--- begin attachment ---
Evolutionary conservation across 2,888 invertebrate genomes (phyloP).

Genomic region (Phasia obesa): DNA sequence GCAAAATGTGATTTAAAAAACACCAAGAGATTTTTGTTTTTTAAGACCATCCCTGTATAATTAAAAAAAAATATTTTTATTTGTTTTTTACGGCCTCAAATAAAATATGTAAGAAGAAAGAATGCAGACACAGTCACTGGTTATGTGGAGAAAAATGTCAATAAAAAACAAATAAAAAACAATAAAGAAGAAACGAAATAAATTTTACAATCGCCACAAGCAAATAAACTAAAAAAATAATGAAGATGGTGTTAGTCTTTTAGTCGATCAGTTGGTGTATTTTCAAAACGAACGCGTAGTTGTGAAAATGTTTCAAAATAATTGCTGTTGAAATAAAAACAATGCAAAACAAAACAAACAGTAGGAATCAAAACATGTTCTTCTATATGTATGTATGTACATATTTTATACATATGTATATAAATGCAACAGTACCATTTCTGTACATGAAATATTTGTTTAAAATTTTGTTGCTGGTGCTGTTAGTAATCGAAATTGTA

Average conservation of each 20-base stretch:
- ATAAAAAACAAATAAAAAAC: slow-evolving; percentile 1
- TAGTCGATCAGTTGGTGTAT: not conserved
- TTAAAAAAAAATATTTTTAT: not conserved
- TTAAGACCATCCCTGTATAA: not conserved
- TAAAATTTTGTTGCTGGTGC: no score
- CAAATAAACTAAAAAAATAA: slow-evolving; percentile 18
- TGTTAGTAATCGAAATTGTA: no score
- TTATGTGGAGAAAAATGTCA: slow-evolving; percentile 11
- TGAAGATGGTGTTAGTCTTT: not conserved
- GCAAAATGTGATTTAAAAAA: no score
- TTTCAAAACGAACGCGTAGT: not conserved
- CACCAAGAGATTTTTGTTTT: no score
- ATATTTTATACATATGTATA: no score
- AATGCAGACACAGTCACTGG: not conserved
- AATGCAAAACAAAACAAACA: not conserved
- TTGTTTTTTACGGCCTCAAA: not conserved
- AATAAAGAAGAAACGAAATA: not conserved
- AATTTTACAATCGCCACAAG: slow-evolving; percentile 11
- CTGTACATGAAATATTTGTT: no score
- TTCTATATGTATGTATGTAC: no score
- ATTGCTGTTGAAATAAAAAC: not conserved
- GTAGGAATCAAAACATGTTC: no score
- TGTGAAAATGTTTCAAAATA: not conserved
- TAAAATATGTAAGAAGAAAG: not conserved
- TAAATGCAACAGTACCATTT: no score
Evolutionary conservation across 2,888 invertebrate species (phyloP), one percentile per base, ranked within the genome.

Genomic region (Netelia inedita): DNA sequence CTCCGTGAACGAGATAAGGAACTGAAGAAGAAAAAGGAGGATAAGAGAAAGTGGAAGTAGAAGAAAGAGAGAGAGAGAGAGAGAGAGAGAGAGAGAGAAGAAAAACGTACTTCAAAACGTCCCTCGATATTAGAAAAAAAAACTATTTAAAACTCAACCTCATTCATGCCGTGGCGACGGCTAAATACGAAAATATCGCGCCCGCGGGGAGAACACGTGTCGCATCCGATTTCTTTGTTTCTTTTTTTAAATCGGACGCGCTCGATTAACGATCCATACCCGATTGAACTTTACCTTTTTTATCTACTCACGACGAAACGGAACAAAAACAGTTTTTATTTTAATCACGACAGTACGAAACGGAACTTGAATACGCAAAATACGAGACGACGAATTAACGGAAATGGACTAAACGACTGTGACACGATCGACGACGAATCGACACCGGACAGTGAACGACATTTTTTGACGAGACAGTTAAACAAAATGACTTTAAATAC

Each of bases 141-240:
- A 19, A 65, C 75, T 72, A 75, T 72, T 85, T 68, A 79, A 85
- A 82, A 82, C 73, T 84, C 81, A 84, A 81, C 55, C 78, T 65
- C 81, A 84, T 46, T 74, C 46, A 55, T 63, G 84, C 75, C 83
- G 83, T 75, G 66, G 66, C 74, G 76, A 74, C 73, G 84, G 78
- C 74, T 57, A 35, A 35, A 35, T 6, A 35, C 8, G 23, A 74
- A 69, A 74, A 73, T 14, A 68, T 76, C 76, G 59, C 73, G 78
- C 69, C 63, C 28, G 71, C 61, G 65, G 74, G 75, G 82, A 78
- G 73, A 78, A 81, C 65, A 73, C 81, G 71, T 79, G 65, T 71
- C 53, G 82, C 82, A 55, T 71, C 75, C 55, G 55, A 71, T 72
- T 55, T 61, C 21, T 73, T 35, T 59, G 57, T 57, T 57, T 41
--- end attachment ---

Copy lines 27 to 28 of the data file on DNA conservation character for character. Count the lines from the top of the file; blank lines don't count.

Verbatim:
- TAAAATATGTAAGAAGAAAG: not conserved
- TAAATGCAACAGTACCATTT: no score